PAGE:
MANILA – The Philippine economy could grow by 6.5 percent in the first quarter, with the delayed approval of the national budget unlikely to have a significant impact, an economist said Monday.
President Rodrigo Duterte could sign the P3.7 trillion national budget by the end of the Holy Week, Malacanang said. Wrangling among lawmakers over alleged insertions stalled the budget debates, leading the government to operate for the meantime on a reenactment of the 2018 budget.
"If the delay is ended this month, I think that shouldn’t cost too much damage and they can find ways to accelerate for example to off-budget type of projects," Nomura Southeast Asia senior economist Euben Paracuelles said.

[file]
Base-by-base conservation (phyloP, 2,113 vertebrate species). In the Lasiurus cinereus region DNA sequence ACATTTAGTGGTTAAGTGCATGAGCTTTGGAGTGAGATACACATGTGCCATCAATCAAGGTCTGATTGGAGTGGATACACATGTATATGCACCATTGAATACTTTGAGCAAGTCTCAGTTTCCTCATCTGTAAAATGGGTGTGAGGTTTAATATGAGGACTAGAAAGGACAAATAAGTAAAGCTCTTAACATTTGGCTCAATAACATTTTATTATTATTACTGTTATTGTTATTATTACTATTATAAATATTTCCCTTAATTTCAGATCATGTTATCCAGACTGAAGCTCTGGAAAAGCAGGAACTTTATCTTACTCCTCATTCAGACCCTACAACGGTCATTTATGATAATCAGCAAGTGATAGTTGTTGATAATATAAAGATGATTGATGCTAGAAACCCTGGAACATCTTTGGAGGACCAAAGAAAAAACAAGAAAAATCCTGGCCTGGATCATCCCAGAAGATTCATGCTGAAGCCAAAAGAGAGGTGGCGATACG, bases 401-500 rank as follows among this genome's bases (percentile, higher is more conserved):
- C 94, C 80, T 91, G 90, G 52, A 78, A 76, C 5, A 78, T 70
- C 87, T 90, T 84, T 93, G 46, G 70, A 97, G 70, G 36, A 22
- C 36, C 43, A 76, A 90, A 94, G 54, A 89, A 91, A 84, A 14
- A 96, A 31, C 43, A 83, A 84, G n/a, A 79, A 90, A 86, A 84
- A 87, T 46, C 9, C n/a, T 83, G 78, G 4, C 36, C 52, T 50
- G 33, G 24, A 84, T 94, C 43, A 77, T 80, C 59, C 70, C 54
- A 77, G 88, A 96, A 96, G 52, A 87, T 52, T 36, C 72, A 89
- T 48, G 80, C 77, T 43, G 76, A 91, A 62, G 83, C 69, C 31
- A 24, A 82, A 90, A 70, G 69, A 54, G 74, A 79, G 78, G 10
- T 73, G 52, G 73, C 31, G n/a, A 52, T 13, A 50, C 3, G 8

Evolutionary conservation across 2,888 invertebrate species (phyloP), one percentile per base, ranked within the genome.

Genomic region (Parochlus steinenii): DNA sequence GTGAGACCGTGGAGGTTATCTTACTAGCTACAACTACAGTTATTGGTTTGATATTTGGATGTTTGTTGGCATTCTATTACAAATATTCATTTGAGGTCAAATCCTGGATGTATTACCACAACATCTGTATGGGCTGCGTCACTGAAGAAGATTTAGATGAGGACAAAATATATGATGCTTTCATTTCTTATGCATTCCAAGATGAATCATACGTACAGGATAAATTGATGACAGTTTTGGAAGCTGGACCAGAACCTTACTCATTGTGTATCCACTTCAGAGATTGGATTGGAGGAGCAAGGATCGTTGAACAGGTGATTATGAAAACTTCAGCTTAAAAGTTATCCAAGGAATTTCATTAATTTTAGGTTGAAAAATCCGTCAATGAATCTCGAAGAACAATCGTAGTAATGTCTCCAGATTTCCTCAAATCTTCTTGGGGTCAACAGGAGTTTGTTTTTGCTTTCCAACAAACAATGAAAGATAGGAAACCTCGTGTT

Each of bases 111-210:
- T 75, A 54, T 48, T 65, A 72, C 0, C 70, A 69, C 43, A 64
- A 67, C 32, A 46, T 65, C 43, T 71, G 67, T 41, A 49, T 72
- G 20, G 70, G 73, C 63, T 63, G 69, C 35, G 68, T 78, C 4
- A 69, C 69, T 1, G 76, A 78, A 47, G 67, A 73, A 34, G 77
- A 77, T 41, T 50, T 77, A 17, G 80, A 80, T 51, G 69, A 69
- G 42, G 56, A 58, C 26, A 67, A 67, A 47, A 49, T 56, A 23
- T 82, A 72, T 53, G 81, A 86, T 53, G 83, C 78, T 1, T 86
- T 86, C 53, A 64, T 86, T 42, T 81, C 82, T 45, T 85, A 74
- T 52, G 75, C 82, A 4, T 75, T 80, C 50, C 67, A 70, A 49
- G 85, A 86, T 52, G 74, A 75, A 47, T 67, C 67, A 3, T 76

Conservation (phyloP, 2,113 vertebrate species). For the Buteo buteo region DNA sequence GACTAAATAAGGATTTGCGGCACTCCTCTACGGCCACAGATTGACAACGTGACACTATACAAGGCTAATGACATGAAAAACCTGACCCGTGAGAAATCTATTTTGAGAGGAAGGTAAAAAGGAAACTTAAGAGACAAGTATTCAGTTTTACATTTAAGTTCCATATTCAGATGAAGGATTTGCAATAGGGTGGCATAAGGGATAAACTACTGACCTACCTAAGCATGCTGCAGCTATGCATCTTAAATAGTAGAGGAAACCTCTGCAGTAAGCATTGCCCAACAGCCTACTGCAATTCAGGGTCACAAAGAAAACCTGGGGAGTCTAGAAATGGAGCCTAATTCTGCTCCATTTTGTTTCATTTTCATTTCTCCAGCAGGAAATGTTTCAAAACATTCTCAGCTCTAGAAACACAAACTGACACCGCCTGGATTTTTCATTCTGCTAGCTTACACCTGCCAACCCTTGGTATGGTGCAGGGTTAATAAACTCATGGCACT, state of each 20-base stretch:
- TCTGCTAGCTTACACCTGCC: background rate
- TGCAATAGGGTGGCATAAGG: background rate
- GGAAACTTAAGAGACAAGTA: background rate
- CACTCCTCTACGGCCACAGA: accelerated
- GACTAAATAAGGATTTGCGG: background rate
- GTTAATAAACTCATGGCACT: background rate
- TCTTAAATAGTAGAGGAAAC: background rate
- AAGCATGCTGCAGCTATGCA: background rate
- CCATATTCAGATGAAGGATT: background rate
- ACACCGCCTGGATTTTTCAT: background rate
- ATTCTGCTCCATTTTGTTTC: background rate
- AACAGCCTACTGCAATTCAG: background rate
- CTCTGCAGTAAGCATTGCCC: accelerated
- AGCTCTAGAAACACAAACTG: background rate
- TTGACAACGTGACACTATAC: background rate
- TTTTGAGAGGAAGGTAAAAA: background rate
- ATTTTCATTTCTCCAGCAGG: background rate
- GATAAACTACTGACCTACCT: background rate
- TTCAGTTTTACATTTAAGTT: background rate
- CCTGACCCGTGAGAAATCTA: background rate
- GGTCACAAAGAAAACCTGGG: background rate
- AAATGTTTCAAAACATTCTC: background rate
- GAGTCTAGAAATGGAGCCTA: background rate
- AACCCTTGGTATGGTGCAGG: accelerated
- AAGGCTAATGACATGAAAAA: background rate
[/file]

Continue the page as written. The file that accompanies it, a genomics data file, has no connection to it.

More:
"It’s not just the fiscal side that’s driving growth, there are other things and the private sector has also been a sort of crowded, in terms of their investment spending so I think there are other engines that are helping the economy at least,” Paracuelles told ANC.
Socioeconomic Planning Secretary Ernesto Pernia’s earlier estimate that country’s GDP could slow to 4.2 to 4.9 percent if a reenacted budget is in force for an entire year “a little bit of a large estimate,” Paracuelles said.
“Historically, reenacted budget for the entire year, I think they don’t really show up massively on big drag on growth. I think it's pointing to the fact that the government really needs to spend and there are measures and counter measures that they can do to try and mitigate the impact of reenacted budget,” he said.
An interest rate cut is “plausible” by the third quarter or as early as June if inflation slows to at least 3 percent, or within the government’s target of 2 to 4 percent, he said.